It could only begin with one sentence or rather two words, “I read”. There is no other way to begin my love for books, the intense passion towards them and almost the thought that I believe in so strongly: Everything began in my life when a book was given to me. My mother has always been a reader. With time she reads less, however in her time when she did, she managed to read almost everything that was worth reading. From a very early age, the concept of reading was engrained in me and my siblings. Watching movies was not encouraged all that much, so we had to invariably fall back on books to give shape and colour to our dreams and weave the web of endless imagination. The idea of reading time appealed to all of us. We would wait for that time of the day, when having completed our homework and gone through the monotony of studies, we could reach out and finish the book that we had started, or at least try and finish it. To us, that was the world.
I remember my siblings and I saving all our pocket money (well most of it in retrospect) and going to “Reader’s Paradise” at Breach Candy with my mother and buying books. Each would ensure that different books would be bought, so we could share. The first thing we did at school was join the school library. Our mother borrowed International books for children for us from the British Library. In short, there was never a short supply of books. There were everywhere in the house, sneaking up on us from every corner. There were friends – some old and some new and my parents taught us about them, and made us see their importance.
“Cable TV” was the new buzzword while I was growing up. Almost every household had subscribed to it, except ours. My parents were dead against the idea. They did not want us to watch “rubbish” was my mother not-so-eloquently put it. Books on the other hand were encouraged to be bought and read all the time. There were no restrictions except at night-time, where just like other kids who loved reading, we would carry the handy torch to bed and read under the covers.
Life is something else when you are growing up in a world of books. Where you see your parents read. Where your father and mother speak of authors and discuss literary references. That is the power of the written word I guess. The good thing was that my parents never forced books down our throats. What we didn’t like and what we liked was purely left to us. We made our choices even then and rightly so. The usual “Black Beauty” type of books and “Hardy Boys” fanfare was not for me and Mom knew that. Somehow I leaned towards Enid Blyton and the usual comics and my parents did not force me to read anything else. My father tried with gifting me my first copy of “Wuthering Heights” and I will always be grateful to him for that. Heathcliff was my first hero and continues to be so. My mother followed suit and decided that it was time I was introduced to Dickens. I was all of thirteen and read Oliver Twist, and after finishing the book, I became more mindful about my parents.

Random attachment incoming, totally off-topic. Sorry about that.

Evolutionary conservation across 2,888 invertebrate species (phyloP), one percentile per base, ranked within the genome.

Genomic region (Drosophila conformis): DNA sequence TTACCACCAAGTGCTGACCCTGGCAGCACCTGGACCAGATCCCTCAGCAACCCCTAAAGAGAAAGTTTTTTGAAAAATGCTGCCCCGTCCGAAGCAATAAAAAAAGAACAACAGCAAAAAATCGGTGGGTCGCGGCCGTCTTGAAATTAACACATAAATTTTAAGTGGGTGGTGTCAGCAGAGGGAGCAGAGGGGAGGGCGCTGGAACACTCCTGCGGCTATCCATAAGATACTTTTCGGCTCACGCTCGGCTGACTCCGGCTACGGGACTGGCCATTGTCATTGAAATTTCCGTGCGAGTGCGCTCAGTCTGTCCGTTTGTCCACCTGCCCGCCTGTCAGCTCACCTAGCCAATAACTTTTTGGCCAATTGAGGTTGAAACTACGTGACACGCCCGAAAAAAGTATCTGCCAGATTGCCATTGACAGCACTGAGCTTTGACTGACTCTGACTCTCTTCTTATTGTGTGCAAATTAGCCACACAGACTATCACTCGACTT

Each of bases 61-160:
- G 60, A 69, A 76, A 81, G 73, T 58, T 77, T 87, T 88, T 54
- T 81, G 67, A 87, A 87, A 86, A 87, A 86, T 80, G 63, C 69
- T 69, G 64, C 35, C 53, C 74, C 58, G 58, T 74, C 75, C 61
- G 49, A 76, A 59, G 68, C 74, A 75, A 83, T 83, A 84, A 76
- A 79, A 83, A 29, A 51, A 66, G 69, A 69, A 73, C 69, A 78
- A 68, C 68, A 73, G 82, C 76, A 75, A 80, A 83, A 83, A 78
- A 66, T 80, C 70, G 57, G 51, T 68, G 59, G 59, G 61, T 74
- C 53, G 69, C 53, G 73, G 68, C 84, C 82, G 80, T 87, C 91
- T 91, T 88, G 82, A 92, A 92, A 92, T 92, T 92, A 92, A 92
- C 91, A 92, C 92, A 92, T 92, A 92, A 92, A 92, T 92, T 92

The world I grew up in encouraged ideas and thinking. As the years progressed, birthday gifts as books became a little more advanced. From Ayn Rand to receiving a copy of Lolita from your mother is something else. She also spoke to me about Lady Chatterley’s Lover and recommended that I must read it. I do not think it was from the perspective of a sexual education, however when it came to literature, my mother believed in not hiding any aspect of it. In her time, she grew up with Mills and Boons, reading three in a day, back to back and made no bones about it. At the same time, she loved her Henry Millers and Bronte Sisters and Jane Austen to Harold Robbins and Georges Perec. Her reading spectrum has always been wide, which sadly is not the case with me. I am a lot pickier and she is not. She gives the book a chance going by the plot (if it interests her) and continues with it, no matter what one has to say. She considers me to a book snob and doesn’t like that. And yet we constantly look to each other to decide what to read next. Always asking each other what was the last read like. Book shopping for her is instinctive. She picks up what fancies her and that is that. There is no changing her mind then. She is as possessive about her collection as I am about mine. No book should be out of place and her order should not be messed with, even if she has no particular order.
I will always be grateful to my parents and more so to my mother for encouraging the reading habit. While the child can develop other hobbies from friends and at school, the culture of reading is homegrown. To a very large extent, it has to take place when parents read to their children and I am glad mine read to me. They opened new lands for me. They made me learn the power of imagination and how important it was to visualize in the mind through the written word. They were not the regular parents and in retrospect I am glad they weren’t. Books ruled their lives and in turn they made them rule mine. They did not impose it though. There were times I just wanted to go down and play. They encouraged that as well and yet they knew that I would always get back to the written word. The world of books would lure me and it did. It continues to do so.